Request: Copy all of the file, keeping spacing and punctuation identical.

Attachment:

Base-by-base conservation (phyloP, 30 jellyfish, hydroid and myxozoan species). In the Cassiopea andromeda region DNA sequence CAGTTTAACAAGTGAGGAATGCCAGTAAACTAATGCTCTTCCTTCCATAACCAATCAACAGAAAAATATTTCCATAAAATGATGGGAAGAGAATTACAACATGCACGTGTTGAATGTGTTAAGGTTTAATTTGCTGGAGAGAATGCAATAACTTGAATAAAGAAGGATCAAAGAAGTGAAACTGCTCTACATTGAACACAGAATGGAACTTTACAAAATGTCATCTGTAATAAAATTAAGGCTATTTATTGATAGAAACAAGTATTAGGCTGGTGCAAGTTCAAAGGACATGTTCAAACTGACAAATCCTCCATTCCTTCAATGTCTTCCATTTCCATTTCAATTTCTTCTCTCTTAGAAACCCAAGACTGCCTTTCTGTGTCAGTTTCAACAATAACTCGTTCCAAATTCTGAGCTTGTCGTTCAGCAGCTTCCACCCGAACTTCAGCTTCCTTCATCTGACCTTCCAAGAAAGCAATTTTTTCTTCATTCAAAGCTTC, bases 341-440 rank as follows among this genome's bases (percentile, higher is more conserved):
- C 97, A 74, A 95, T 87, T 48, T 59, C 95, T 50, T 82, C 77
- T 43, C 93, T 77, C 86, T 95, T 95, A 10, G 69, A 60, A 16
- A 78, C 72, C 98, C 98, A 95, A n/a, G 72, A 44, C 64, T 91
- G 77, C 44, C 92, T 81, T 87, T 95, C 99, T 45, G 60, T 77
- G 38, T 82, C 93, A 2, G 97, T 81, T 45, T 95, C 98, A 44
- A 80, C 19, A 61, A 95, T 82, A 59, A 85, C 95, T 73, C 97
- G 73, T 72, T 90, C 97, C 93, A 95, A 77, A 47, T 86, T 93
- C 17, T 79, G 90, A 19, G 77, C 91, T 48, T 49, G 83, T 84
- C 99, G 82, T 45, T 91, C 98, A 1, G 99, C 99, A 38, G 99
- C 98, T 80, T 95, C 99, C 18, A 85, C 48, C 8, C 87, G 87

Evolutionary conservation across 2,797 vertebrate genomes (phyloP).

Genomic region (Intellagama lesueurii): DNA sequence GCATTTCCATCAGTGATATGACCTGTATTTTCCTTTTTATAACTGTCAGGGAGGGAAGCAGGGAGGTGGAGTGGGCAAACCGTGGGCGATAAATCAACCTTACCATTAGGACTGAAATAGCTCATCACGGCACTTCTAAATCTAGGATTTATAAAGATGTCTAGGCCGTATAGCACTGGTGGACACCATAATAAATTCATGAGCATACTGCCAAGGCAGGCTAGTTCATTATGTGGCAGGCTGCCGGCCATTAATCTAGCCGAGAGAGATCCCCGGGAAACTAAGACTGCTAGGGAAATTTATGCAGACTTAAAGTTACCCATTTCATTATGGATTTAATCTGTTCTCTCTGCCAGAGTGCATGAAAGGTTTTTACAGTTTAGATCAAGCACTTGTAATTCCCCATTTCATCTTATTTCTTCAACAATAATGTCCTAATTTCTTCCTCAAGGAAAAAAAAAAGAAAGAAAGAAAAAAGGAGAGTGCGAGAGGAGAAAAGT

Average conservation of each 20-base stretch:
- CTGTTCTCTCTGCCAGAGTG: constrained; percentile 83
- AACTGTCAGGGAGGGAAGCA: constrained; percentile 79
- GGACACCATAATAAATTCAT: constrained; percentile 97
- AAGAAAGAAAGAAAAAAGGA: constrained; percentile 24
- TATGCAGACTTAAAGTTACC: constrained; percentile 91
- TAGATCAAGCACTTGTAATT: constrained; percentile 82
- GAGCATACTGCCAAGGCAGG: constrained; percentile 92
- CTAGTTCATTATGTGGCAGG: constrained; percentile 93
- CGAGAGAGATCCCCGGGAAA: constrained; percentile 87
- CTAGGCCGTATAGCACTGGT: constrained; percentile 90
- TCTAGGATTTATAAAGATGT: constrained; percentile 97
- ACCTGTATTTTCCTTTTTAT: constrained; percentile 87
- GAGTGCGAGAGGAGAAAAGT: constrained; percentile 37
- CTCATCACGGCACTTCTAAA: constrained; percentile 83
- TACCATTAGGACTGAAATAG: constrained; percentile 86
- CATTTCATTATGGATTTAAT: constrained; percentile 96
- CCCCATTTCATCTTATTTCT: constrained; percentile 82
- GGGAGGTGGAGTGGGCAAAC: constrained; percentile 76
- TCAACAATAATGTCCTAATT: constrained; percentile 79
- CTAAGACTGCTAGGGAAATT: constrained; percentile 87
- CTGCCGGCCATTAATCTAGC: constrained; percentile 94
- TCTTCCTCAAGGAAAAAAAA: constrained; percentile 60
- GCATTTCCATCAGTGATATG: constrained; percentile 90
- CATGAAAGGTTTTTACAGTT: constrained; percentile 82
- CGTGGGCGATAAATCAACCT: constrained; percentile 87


Base-by-base conservation (phyloP, 30 jellyfish, hydroid and myxozoan species). In the Cassiopea andromeda region DNA sequence CAGTTTAACAAGTGAGGAATGCCAGTAAACTAATGCTCTTCCTTCCATAACCAATCAACAGAAAAATATTTCCATAAAATGATGGGAAGAGAATTACAACATGCACGTGTTGAATGTGTTAAGGTTTAATTTGCTGGAGAGAATGCAATAACTTGAATAAAGAAGGATCAAAGAAGTGAAACTGCTCTACATTGAACACAGAATGGAACTTTACAAAATGTCATCTGTAATAAAATTAAGGCTATTTATTGATAGAAACAAGTATTAGGCTGGTGCAAGTTCAAAGGACATGTTCAAACTGACAAATCCTCCATTCCTTCAATGTCTTCCATTTCCATTTCAATTTCTTCTCTCTTAGAAACCCAAGACTGCCTTTCTGTGTCAGTTTCAACAATAACTCGTTCCAAATTCTGAGCTTGTCGTTCAGCAGCTTCCACCCGAACTTCAGCTTCCTTCATCTGACCTTCCAAGAAAGCAATTTTTTCTTCATTCAAAGCTTC, bases 341-440 rank as follows among this genome's bases (percentile, higher is more conserved):
- C 97, A 74, A 95, T 87, T 48, T 59, C 95, T 50, T 82, C 77
- T 43, C 93, T 77, C 86, T 95, T 95, A 10, G 69, A 60, A 16
- A 78, C 72, C 98, C 98, A 95, A n/a, G 72, A 44, C 64, T 91
- G 77, C 44, C 92, T 81, T 87, T 95, C 99, T 45, G 60, T 77
- G 38, T 82, C 93, A 2, G 97, T 81, T 45, T 95, C 98, A 44
- A 80, C 19, A 61, A 95, T 82, A 59, A 85, C 95, T 73, C 97
- G 73, T 72, T 90, C 97, C 93, A 95, A 77, A 47, T 86, T 93
- C 17, T 79, G 90, A 19, G 77, C 91, T 48, T 49, G 83, T 84
- C 99, G 82, T 45, T 91, C 98, A 1, G 99, C 99, A 38, G 99
- C 98, T 80, T 95, C 99, C 18, A 85, C 48, C 8, C 87, G 87

Evolutionary conservation across 2,797 vertebrate genomes (phyloP).

Genomic region (Intellagama lesueurii): DNA sequence GCATTTCCATCAGTGATATGACCTGTATTTTCCTTTTTATAACTGTCAGGGAGGGAAGCAGGGAGGTGGAGTGGGCAAACCGTGGGCGATAAATCAACCTTACCATTAGGACTGAAATAGCTCATCACGGCACTTCTAAATCTAGGATTTATAAAGATGTCTAGGCCGTATAGCACTGGTGGACACCATAATAAATTCATGAGCATACTGCCAAGGCAGGCTAGTTCATTATGTGGCAGGCTGCCGGCCATTAATCTAGCCGAGAGAGATCCCCGGGAAACTAAGACTGCTAGGGAAATTTATGCAGACTTAAAGTTACCCATTTCATTATGGATTTAATCTGTTCTCTCTGCCAGAGTGCATGAAAGGTTTTTACAGTTTAGATCAAGCACTTGTAATTCCCCATTTCATCTTATTTCTTCAACAATAATGTCCTAATTTCTTCCTCAAGGAAAAAAAAAAGAAAGAAAGAAAAAAGGAGAGTGCGAGAGGAGAAAAGT

Average conservation of each 20-base stretch:
- CTGTTCTCTCTGCCAGAGTG: constrained; percentile 83
- AACTGTCAGGGAGGGAAGCA: constrained; percentile 79
- GGACACCATAATAAATTCAT: constrained; percentile 97
- AAGAAAGAAAGAAAAAAGGA: constrained; percentile 24
- TATGCAGACTTAAAGTTACC: constrained; percentile 91
- TAGATCAAGCACTTGTAATT: constrained; percentile 82
- GAGCATACTGCCAAGGCAGG: constrained; percentile 92
- CTAGTTCATTATGTGGCAGG: constrained; percentile 93
- CGAGAGAGATCCCCGGGAAA: constrained; percentile 87
- CTAGGCCGTATAGCACTGGT: constrained; percentile 90
- TCTAGGATTTATAAAGATGT: constrained; percentile 97
- ACCTGTATTTTCCTTTTTAT: constrained; percentile 87
- GAGTGCGAGAGGAGAAAAGT: constrained; percentile 37
- CTCATCACGGCACTTCTAAA: constrained; percentile 83
- TACCATTAGGACTGAAATAG: constrained; percentile 86
- CATTTCATTATGGATTTAAT: constrained; percentile 96
- CCCCATTTCATCTTATTTCT: constrained; percentile 82
- GGGAGGTGGAGTGGGCAAAC: constrained; percentile 76
- TCAACAATAATGTCCTAATT: constrained; percentile 79
- CTAAGACTGCTAGGGAAATT: constrained; percentile 87
- CTGCCGGCCATTAATCTAGC: constrained; percentile 94
- TCTTCCTCAAGGAAAAAAAA: constrained; percentile 60
- GCATTTCCATCAGTGATATG: constrained; percentile 90
- CATGAAAGGTTTTTACAGTT: constrained; percentile 82
- CGTGGGCGATAAATCAACCT: constrained; percentile 87